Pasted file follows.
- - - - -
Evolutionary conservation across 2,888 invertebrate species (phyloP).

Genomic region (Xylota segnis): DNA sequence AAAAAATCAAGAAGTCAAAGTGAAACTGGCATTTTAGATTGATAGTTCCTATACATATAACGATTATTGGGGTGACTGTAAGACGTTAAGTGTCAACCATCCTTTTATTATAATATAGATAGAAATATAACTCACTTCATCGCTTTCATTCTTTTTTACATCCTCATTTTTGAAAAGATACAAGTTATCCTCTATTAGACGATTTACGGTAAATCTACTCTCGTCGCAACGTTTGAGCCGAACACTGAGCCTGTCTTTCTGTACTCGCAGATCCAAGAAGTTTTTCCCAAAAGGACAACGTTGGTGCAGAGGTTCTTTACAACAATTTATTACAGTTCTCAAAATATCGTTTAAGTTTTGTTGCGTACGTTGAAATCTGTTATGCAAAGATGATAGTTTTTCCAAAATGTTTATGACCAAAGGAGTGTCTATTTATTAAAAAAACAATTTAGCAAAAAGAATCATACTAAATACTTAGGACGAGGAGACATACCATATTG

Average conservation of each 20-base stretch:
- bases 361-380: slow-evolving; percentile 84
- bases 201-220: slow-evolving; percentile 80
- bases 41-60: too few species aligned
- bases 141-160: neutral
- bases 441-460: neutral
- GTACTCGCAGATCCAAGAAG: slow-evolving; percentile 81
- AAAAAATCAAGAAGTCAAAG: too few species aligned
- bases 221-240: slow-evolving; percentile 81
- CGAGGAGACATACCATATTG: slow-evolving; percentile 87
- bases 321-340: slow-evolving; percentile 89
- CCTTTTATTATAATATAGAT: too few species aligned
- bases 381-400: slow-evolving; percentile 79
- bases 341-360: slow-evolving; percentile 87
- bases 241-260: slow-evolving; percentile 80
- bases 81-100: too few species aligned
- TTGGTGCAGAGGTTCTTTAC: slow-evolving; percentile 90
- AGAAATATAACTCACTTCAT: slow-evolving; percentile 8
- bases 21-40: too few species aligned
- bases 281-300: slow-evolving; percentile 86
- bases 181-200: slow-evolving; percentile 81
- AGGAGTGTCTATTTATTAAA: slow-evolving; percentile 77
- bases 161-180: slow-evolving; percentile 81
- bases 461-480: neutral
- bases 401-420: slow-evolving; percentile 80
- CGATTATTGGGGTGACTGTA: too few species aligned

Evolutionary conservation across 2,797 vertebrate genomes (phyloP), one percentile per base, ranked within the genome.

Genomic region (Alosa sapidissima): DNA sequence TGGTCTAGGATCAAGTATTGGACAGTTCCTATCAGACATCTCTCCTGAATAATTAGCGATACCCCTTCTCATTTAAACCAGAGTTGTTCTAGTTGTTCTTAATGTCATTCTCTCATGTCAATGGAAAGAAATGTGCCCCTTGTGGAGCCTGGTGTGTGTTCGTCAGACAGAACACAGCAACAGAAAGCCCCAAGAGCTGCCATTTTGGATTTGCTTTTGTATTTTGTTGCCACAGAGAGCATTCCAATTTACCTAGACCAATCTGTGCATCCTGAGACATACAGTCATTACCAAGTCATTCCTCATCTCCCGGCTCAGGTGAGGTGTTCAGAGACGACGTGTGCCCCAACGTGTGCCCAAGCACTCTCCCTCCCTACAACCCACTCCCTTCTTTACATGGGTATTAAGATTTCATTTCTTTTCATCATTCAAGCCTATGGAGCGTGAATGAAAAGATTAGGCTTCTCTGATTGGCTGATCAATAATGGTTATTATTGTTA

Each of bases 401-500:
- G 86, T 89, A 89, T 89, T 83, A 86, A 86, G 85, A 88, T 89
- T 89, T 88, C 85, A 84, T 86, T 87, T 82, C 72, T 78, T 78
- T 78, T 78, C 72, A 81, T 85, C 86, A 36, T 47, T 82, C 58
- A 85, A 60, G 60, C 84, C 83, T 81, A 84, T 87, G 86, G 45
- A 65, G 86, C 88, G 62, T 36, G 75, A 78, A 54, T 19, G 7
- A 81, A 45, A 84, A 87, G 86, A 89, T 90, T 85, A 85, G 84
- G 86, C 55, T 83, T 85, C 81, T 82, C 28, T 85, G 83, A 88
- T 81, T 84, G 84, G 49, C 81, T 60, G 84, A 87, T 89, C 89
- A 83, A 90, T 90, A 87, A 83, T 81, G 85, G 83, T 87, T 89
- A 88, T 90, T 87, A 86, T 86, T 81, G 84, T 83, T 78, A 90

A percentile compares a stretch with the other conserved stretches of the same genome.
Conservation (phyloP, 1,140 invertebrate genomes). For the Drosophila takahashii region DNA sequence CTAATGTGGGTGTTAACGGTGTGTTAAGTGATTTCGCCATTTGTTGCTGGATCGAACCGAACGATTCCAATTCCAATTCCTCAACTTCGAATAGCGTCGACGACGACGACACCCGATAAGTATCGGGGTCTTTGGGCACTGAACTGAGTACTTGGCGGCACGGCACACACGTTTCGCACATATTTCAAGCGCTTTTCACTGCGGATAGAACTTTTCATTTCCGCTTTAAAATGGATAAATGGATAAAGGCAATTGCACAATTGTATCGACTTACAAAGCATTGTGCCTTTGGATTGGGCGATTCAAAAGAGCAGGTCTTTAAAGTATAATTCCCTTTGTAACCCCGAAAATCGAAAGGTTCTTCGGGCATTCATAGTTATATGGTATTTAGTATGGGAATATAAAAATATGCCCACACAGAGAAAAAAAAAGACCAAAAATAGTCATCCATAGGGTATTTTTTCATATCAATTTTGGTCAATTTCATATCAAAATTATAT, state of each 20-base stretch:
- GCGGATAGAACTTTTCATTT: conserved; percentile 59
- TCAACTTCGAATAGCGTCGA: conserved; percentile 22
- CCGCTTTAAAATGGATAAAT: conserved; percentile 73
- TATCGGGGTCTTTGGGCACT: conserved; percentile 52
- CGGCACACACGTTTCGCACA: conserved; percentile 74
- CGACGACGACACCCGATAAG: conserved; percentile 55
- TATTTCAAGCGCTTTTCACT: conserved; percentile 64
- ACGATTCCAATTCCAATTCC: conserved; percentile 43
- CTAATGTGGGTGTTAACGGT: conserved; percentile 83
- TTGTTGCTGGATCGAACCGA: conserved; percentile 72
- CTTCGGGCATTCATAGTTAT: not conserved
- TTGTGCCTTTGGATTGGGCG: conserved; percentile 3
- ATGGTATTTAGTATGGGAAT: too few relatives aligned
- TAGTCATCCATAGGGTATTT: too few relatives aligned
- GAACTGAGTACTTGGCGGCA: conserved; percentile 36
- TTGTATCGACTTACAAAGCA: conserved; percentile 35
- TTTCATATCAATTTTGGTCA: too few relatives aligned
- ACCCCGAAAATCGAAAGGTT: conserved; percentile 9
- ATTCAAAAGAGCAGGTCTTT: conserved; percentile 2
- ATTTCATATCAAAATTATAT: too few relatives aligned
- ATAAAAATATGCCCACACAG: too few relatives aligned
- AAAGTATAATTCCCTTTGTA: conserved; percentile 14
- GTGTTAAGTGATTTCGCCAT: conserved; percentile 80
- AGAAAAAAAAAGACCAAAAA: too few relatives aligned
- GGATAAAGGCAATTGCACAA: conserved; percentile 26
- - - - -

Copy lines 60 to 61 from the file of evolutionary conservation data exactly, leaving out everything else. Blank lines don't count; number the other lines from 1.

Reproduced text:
- TTTCATATCAATTTTGGTCA: too few relatives aligned
- ACCCCGAAAATCGAAAGGTT: conserved; percentile 9